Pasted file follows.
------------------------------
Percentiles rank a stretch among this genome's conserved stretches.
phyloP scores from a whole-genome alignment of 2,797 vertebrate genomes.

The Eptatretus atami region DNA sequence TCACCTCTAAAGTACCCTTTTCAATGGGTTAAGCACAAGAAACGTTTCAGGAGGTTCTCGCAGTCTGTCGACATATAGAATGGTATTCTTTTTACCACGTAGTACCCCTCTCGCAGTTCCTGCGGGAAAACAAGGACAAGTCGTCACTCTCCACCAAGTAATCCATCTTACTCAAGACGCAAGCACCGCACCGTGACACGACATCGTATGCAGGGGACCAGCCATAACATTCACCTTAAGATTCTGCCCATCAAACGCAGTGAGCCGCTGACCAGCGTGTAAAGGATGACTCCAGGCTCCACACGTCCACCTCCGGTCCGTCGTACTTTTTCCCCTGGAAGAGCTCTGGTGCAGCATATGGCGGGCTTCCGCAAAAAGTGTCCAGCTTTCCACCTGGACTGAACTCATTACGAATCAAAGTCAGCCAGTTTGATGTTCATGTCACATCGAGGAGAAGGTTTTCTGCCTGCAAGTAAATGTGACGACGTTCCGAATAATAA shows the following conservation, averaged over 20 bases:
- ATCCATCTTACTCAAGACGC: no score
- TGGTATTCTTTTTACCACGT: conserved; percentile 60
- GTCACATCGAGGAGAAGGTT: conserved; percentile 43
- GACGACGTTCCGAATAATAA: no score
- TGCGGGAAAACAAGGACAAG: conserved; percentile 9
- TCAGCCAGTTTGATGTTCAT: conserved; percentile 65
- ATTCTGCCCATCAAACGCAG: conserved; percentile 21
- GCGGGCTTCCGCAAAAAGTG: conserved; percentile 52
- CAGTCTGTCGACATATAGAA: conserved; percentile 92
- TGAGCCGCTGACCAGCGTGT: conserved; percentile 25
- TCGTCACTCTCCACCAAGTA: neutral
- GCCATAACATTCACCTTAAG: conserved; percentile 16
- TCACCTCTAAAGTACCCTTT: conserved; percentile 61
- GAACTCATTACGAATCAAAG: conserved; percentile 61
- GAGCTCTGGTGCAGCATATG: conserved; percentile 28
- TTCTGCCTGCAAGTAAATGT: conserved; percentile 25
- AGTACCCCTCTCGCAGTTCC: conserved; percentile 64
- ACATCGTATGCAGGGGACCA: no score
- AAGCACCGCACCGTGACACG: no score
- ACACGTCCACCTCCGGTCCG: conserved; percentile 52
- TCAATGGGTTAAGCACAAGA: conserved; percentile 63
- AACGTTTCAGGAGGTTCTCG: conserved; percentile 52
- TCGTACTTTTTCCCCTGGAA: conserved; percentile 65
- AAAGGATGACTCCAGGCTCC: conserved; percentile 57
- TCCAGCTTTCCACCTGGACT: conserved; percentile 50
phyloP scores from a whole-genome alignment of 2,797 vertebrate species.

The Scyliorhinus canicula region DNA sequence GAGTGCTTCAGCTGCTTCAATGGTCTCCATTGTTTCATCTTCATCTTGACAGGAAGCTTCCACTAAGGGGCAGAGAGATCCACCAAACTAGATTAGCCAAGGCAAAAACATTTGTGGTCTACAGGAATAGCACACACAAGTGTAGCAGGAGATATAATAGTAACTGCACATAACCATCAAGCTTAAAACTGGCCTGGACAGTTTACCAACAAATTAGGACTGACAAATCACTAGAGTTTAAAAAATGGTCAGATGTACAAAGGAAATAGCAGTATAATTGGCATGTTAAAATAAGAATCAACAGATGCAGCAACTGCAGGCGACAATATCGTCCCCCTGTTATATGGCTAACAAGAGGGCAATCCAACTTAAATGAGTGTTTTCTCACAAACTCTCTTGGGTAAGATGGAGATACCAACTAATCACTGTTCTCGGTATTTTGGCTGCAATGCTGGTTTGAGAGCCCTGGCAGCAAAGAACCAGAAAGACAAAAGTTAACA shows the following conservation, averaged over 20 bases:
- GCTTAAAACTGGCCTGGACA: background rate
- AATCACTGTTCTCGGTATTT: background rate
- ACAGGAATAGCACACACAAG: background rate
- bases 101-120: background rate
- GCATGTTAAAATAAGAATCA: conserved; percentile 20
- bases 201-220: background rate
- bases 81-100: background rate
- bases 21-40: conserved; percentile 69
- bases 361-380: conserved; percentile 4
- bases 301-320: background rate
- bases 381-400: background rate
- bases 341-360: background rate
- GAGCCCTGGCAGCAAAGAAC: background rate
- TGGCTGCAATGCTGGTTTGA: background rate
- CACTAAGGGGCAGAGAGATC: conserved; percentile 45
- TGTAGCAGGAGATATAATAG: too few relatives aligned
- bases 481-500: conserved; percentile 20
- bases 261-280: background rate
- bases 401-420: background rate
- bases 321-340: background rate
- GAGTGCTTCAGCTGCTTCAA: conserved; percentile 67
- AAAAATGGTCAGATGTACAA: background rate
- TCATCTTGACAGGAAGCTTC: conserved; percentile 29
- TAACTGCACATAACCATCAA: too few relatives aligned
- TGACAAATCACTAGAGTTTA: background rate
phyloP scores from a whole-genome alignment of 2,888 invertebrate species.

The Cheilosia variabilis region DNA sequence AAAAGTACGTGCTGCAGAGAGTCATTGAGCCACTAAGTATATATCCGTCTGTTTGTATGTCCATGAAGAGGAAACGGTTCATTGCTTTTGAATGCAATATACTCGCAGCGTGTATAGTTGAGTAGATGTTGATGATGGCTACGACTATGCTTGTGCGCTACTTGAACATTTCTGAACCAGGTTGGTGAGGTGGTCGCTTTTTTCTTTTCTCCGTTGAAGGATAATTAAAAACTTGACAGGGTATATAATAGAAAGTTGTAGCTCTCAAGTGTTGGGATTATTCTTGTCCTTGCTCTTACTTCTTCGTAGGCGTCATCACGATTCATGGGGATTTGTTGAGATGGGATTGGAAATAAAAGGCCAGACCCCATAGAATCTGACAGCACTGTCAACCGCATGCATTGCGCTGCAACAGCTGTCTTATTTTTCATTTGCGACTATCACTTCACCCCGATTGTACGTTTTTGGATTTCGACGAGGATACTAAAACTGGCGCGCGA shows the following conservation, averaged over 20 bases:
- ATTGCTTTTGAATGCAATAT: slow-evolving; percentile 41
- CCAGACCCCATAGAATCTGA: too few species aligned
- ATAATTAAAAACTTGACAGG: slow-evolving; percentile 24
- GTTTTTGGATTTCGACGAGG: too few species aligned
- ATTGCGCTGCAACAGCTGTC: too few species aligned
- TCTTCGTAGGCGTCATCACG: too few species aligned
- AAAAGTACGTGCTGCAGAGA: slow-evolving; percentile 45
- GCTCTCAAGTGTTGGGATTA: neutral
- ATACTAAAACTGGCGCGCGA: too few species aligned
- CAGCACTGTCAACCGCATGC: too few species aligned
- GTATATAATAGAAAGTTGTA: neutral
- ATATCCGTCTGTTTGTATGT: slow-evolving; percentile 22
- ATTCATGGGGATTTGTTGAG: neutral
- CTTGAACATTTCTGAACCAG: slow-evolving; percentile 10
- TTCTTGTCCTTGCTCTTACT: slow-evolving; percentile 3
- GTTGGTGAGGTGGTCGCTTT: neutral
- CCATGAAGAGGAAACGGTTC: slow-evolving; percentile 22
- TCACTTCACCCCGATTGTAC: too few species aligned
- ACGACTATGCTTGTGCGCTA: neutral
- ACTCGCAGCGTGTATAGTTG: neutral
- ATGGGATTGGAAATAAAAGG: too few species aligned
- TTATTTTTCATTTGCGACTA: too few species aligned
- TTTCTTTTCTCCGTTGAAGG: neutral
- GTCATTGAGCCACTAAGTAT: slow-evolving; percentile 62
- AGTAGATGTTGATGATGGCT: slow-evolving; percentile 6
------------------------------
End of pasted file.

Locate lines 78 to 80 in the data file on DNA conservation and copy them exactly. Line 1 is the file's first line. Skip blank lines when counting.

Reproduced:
- ATGGGATTGGAAATAAAAGG: too few species aligned
- TTATTTTTCATTTGCGACTA: too few species aligned
- TTTCTTTTCTCCGTTGAAGG: neutral